Salem County Directory
History of Freeholders
' Activity

The First 125 Years

From the date of the earliest English settlement in West Jersey, which was founded by John Fenwick in 1675, there is no written record of Freeholders activity until April 13, 1724. Minutes were kept of a meeting of four Justices and sixteen Freeholders. Two Freeholders representing each of the eight municipalities of Salem County of the Day. These were Alloway's Creek, Pilesgrove, Mannington, Penns Neck, Salem Town, South Side Cohansy, North Side Cohansy, and Elsinboro.

Previous to the establishment of a charter creating the Board of Chosen Freeholders of Salem County, these landowners and Justices administered affairs of county government. It is noted in the minutes of a meeting held the 28th day of March 1732, the clerk of this body was ordered to issue warrants to all slaves in their respective precinct and their master's names.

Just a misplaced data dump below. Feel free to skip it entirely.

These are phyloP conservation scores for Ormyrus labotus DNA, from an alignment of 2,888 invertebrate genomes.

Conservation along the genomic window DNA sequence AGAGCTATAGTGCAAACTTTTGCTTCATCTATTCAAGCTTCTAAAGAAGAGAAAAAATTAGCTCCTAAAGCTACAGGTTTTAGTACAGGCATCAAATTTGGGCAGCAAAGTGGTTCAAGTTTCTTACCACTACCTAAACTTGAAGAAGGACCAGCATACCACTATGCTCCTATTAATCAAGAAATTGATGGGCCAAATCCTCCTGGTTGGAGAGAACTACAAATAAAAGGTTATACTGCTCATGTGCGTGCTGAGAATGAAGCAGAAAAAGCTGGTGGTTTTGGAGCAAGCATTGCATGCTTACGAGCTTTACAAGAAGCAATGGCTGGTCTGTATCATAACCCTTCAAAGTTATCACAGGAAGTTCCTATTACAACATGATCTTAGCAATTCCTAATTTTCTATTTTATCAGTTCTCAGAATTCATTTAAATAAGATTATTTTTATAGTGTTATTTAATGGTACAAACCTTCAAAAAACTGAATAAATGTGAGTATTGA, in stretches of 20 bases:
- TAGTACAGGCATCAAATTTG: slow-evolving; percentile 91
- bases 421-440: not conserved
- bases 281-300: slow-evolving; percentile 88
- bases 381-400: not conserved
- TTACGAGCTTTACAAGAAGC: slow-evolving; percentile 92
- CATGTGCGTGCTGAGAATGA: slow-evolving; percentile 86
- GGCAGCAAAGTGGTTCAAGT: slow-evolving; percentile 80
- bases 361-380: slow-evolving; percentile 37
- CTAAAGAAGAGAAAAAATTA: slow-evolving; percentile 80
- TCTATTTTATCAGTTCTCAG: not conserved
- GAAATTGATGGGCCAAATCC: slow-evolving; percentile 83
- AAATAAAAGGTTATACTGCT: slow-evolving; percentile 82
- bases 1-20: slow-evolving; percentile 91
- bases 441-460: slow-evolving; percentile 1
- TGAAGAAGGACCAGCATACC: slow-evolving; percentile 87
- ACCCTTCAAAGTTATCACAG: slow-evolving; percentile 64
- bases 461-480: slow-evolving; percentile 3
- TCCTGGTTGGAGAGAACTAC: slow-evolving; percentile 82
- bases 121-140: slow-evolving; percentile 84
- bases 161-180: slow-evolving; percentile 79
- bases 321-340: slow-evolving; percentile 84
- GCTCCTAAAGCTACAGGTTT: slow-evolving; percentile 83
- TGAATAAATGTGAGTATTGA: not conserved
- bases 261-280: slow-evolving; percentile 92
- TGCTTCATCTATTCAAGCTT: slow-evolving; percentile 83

The Charter, an Act of The State of New Jersey, dated February 13, 1798, incorporated the Boards of Chosen Freeholders for Bergen, Essex, Middlesex, Monmouth, Somerset, Burlington, Gloucester, Salem, Cape May, Hunterdon, Morris and Cumberland Counties. Duties of Freeholders included responsibilities to build bridges, locate roads, erect almshouses, and administer to the poor, provide County Court Houses, license school teachers, loan money, supervise hangings, collect taxes, and provide militia men to the cause when called by draft.

Regular meetings of the Board were held semiannually and entitled Freeholders $1.00 in fee. Fines were levied against members absent. Special meetings were held on occasion.

Freeholders & History